Origami is the ancient art of folding paper to create interesting shapes. These shapes include a variety of animals. Many kinds of paper can be used to create origami animals including paper money dollar. If you've never made an animal out of a dollar bill start with a simple frog or maybe a rabbit.
Things You'll Need
- Dollar Bill
- Small Piece Of Paper
- Glue Or Tape
Making the Dollar Bill Frog
Place a dollar bill in front of you so a short edge is closest to you. Fold the short top edge over to the long edge on the left. The diagonal crease should bisect the right corner. Unfold. Fold the top edge over to the long edge on the right. The diagonal crease should bisect the left corner. Unfold. You should now have an X at the top of your dollar bill.
Flip the paper over. Fold the top edge down, creating a crease right through the center of the X. Unfold. Turn the paper over again.
Look at the horizontal crease you made in Step 2. Label the left end of this crease point A, the left end of this crease point B and the middle of this crease point X. Push down at X and bring points A and B together in the middle of the paper. All folds will occur along previously-folded creases. The result should be a triangle with the top point facing away from you.
Fold the outer corners of the triangle to the top. There should now be two triangular flaps with the ends facing up.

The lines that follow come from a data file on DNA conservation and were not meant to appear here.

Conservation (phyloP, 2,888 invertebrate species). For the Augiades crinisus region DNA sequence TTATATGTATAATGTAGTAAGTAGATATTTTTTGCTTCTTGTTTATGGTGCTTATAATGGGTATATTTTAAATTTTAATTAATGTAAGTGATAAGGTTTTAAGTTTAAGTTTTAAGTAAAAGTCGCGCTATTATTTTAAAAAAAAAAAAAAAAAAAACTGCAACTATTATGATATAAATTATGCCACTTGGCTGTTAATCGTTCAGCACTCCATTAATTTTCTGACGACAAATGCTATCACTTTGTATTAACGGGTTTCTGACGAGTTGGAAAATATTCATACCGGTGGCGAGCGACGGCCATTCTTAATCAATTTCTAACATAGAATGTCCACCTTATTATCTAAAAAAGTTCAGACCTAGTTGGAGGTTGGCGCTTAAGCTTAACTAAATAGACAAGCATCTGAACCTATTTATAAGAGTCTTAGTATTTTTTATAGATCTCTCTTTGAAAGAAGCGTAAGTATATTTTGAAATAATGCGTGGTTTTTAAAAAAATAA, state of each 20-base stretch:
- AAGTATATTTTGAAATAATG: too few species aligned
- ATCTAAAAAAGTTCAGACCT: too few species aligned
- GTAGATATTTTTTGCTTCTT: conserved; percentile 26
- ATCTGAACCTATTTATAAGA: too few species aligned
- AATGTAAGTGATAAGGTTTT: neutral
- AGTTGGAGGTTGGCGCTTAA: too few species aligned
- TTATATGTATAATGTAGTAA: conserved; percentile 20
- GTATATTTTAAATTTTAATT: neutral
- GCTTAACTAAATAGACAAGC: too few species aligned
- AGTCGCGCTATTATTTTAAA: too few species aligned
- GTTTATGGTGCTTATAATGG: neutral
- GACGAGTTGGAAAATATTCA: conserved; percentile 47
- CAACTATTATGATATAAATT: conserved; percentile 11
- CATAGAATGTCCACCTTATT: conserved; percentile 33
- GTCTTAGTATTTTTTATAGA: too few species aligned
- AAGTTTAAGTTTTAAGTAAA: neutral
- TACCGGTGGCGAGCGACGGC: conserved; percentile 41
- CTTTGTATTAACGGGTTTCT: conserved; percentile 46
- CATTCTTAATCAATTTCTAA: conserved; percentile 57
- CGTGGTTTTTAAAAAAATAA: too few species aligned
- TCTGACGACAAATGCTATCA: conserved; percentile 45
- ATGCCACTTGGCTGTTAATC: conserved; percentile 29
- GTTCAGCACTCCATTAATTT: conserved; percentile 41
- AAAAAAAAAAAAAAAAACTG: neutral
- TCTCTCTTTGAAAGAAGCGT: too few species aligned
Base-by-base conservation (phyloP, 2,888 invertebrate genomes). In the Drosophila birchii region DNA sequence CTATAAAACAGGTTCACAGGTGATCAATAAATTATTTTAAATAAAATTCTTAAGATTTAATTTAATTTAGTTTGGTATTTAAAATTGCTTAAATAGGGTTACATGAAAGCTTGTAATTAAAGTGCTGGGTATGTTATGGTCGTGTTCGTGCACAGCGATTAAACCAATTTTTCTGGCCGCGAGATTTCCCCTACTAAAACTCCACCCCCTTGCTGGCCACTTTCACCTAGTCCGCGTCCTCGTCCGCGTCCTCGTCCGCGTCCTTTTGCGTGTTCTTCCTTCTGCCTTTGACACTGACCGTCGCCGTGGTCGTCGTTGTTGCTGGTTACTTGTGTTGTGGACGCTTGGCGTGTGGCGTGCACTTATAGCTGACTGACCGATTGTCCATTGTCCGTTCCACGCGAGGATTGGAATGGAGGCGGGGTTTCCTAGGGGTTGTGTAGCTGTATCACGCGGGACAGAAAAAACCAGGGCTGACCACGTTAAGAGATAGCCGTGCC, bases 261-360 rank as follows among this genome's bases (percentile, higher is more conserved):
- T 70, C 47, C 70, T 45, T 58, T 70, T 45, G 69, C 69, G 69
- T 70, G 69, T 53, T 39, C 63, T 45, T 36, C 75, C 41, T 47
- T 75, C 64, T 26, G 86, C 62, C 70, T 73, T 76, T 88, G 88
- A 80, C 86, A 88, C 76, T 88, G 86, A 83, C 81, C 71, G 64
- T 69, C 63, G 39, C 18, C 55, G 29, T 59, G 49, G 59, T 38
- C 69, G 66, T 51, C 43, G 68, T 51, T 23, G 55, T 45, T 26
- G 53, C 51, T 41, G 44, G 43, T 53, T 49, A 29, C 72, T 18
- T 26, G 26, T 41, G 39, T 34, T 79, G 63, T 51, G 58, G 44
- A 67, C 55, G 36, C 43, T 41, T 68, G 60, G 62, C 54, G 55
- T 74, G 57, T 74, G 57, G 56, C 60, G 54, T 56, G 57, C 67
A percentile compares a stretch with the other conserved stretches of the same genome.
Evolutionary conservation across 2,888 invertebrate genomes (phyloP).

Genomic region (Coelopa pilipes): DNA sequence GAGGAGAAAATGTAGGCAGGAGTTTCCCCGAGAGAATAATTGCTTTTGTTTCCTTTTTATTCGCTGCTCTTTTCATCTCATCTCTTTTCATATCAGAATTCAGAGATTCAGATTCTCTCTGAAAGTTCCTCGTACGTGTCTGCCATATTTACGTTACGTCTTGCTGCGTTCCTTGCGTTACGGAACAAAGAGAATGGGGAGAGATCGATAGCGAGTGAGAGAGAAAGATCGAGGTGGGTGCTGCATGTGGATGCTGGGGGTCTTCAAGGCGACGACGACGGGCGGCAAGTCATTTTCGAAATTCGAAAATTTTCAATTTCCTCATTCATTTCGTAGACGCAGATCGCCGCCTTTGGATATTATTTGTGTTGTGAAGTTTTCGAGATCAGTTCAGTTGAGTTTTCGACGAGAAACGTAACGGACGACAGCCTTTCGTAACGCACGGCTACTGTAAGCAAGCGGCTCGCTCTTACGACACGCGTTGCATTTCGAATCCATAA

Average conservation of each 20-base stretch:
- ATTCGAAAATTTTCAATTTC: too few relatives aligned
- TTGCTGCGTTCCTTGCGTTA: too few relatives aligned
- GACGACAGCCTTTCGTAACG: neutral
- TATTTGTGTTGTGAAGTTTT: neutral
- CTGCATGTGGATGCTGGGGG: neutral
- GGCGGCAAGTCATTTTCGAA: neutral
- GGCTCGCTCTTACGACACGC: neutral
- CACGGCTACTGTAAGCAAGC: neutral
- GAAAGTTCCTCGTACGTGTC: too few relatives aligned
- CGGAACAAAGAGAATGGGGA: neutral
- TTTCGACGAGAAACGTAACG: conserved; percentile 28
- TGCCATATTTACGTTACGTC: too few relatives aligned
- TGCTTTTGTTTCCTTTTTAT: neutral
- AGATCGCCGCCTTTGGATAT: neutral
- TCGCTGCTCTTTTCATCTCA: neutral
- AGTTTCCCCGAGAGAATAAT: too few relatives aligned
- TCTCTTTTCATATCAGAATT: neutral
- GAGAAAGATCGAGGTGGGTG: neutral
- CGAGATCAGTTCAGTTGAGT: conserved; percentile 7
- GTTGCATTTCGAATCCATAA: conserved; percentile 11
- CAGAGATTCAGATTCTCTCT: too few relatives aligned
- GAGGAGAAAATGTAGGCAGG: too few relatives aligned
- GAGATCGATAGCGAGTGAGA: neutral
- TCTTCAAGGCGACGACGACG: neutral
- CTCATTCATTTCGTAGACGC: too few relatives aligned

Fold the long right edge in to the middle of the paper. Fold the long left edge in to the middle of the paper. Take a moment to sharpen all creases.
Fold the bottom edge of the form to the very top edge of the form. Fold the top edge of only the front layer down to the bottom edge. This is your dollar bill frog.
Making the Dollar Bill Rabbit
Follow all steps for making the dollar bill frog. Set the frog aside for the moment.
Cut two long ears out of the paper. They should be equal in size and have tabs on the bottom for glue or tape. The exact design of the ears is up to you.
Glue or tape these ears into place on the dollar bill frog. They should face upwards sharply like a rabbit's ears and be positioned just behind where the eyes might be. This is your dollar bill rabbit.
You can make larger or smaller frogs and bunnies by using paper of different sizes.
- "Origami Magic"; Florence Temko; 1993
Leigh-Ann Andersen has been a writer for more than 15 years. She has experience writing feature articles, novels, short stories, nonfiction books, biographies, essays, editorial pieces and research reports. Andersen is also well versed in creating strong Web content for a variety of clients. She holds a Bachelor of Arts in English from the University of Winnipeg.